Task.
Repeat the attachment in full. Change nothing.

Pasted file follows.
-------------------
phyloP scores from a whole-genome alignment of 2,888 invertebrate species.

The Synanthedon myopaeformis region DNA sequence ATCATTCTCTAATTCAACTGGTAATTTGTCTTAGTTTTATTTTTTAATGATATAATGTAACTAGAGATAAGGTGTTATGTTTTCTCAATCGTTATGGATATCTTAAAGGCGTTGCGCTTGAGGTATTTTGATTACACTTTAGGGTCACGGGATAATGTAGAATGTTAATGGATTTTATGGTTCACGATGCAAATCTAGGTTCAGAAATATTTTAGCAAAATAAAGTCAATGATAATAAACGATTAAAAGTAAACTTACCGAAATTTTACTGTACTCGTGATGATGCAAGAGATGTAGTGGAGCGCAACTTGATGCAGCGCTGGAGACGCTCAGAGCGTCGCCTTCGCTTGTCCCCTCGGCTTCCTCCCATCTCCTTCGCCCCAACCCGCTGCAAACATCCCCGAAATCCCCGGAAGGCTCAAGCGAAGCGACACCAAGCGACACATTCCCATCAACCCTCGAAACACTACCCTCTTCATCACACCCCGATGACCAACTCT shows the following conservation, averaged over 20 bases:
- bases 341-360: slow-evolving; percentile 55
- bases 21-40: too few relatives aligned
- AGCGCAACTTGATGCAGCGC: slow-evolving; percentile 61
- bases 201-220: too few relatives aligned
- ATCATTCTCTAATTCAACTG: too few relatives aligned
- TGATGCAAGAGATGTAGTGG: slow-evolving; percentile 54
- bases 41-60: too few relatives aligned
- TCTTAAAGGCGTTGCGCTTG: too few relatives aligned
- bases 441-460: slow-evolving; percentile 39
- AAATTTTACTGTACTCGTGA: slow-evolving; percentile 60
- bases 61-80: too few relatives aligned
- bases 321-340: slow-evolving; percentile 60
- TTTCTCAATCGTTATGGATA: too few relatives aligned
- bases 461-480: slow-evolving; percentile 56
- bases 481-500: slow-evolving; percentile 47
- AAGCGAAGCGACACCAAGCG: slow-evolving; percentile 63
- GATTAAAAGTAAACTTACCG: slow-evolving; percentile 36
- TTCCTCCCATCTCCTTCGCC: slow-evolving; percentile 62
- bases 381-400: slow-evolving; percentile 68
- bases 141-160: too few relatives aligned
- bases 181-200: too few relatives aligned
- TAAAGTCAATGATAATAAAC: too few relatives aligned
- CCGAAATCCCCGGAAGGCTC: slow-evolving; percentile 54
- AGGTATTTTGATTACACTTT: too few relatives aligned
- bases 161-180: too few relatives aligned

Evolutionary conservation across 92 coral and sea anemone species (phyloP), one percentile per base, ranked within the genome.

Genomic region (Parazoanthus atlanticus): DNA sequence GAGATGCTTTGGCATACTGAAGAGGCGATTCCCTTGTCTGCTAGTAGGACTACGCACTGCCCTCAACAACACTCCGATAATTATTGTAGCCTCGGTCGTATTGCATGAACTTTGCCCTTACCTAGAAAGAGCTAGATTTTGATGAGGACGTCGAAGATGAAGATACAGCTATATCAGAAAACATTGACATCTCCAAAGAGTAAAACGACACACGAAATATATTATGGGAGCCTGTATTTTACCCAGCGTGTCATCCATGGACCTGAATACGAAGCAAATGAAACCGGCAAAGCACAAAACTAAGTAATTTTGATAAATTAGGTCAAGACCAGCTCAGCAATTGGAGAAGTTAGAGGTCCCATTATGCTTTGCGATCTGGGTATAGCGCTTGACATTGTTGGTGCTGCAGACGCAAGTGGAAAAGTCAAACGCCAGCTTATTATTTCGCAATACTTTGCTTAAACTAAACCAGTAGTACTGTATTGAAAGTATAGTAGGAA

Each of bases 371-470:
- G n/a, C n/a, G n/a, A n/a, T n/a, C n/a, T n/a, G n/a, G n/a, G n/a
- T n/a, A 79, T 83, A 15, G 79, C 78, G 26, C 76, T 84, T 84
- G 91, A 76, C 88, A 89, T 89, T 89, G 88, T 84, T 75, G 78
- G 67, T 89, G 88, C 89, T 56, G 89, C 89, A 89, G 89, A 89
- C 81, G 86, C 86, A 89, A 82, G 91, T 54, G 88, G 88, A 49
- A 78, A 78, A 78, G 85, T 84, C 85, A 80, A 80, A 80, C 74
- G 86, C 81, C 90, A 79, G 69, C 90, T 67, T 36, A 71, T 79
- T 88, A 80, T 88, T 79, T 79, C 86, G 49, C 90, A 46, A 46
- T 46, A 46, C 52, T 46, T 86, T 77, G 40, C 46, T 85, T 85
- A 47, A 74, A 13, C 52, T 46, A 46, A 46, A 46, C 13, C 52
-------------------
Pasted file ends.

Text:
phyloP scores from a whole-genome alignment of 2,888 invertebrate species.

The Synanthedon myopaeformis region DNA sequence ATCATTCTCTAATTCAACTGGTAATTTGTCTTAGTTTTATTTTTTAATGATATAATGTAACTAGAGATAAGGTGTTATGTTTTCTCAATCGTTATGGATATCTTAAAGGCGTTGCGCTTGAGGTATTTTGATTACACTTTAGGGTCACGGGATAATGTAGAATGTTAATGGATTTTATGGTTCACGATGCAAATCTAGGTTCAGAAATATTTTAGCAAAATAAAGTCAATGATAATAAACGATTAAAAGTAAACTTACCGAAATTTTACTGTACTCGTGATGATGCAAGAGATGTAGTGGAGCGCAACTTGATGCAGCGCTGGAGACGCTCAGAGCGTCGCCTTCGCTTGTCCCCTCGGCTTCCTCCCATCTCCTTCGCCCCAACCCGCTGCAAACATCCCCGAAATCCCCGGAAGGCTCAAGCGAAGCGACACCAAGCGACACATTCCCATCAACCCTCGAAACACTACCCTCTTCATCACACCCCGATGACCAACTCT shows the following conservation, averaged over 20 bases:
- bases 341-360: slow-evolving; percentile 55
- bases 21-40: too few relatives aligned
- AGCGCAACTTGATGCAGCGC: slow-evolving; percentile 61
- bases 201-220: too few relatives aligned
- ATCATTCTCTAATTCAACTG: too few relatives aligned
- TGATGCAAGAGATGTAGTGG: slow-evolving; percentile 54
- bases 41-60: too few relatives aligned
- TCTTAAAGGCGTTGCGCTTG: too few relatives aligned
- bases 441-460: slow-evolving; percentile 39
- AAATTTTACTGTACTCGTGA: slow-evolving; percentile 60
- bases 61-80: too few relatives aligned
- bases 321-340: slow-evolving; percentile 60
- TTTCTCAATCGTTATGGATA: too few relatives aligned
- bases 461-480: slow-evolving; percentile 56
- bases 481-500: slow-evolving; percentile 47
- AAGCGAAGCGACACCAAGCG: slow-evolving; percentile 63
- GATTAAAAGTAAACTTACCG: slow-evolving; percentile 36
- TTCCTCCCATCTCCTTCGCC: slow-evolving; percentile 62
- bases 381-400: slow-evolving; percentile 68
- bases 141-160: too few relatives aligned
- bases 181-200: too few relatives aligned
- TAAAGTCAATGATAATAAAC: too few relatives aligned
- CCGAAATCCCCGGAAGGCTC: slow-evolving; percentile 54
- AGGTATTTTGATTACACTTT: too few relatives aligned
- bases 161-180: too few relatives aligned

Evolutionary conservation across 92 coral and sea anemone species (phyloP), one percentile per base, ranked within the genome.

Genomic region (Parazoanthus atlanticus): DNA sequence GAGATGCTTTGGCATACTGAAGAGGCGATTCCCTTGTCTGCTAGTAGGACTACGCACTGCCCTCAACAACACTCCGATAATTATTGTAGCCTCGGTCGTATTGCATGAACTTTGCCCTTACCTAGAAAGAGCTAGATTTTGATGAGGACGTCGAAGATGAAGATACAGCTATATCAGAAAACATTGACATCTCCAAAGAGTAAAACGACACACGAAATATATTATGGGAGCCTGTATTTTACCCAGCGTGTCATCCATGGACCTGAATACGAAGCAAATGAAACCGGCAAAGCACAAAACTAAGTAATTTTGATAAATTAGGTCAAGACCAGCTCAGCAATTGGAGAAGTTAGAGGTCCCATTATGCTTTGCGATCTGGGTATAGCGCTTGACATTGTTGGTGCTGCAGACGCAAGTGGAAAAGTCAAACGCCAGCTTATTATTTCGCAATACTTTGCTTAAACTAAACCAGTAGTACTGTATTGAAAGTATAGTAGGAA

Each of bases 371-470:
- G n/a, C n/a, G n/a, A n/a, T n/a, C n/a, T n/a, G n/a, G n/a, G n/a
- T n/a, A 79, T 83, A 15, G 79, C 78, G 26, C 76, T 84, T 84
- G 91, A 76, C 88, A 89, T 89, T 89, G 88, T 84, T 75, G 78
- G 67, T 89, G 88, C 89, T 56, G 89, C 89, A 89, G 89, A 89
- C 81, G 86, C 86, A 89, A 82, G 91, T 54, G 88, G 88, A 49
- A 78, A 78, A 78, G 85, T 84, C 85, A 80, A 80, A 80, C 74
- G 86, C 81, C 90, A 79, G 69, C 90, T 67, T 36, A 71, T 79
- T 88, A 80, T 88, T 79, T 79, C 86, G 49, C 90, A 46, A 46
- T 46, A 46, C 52, T 46, T 86, T 77, G 40, C 46, T 85, T 85
- A 47, A 74, A 13, C 52, T 46, A 46, A 46, A 46, C 13, C 52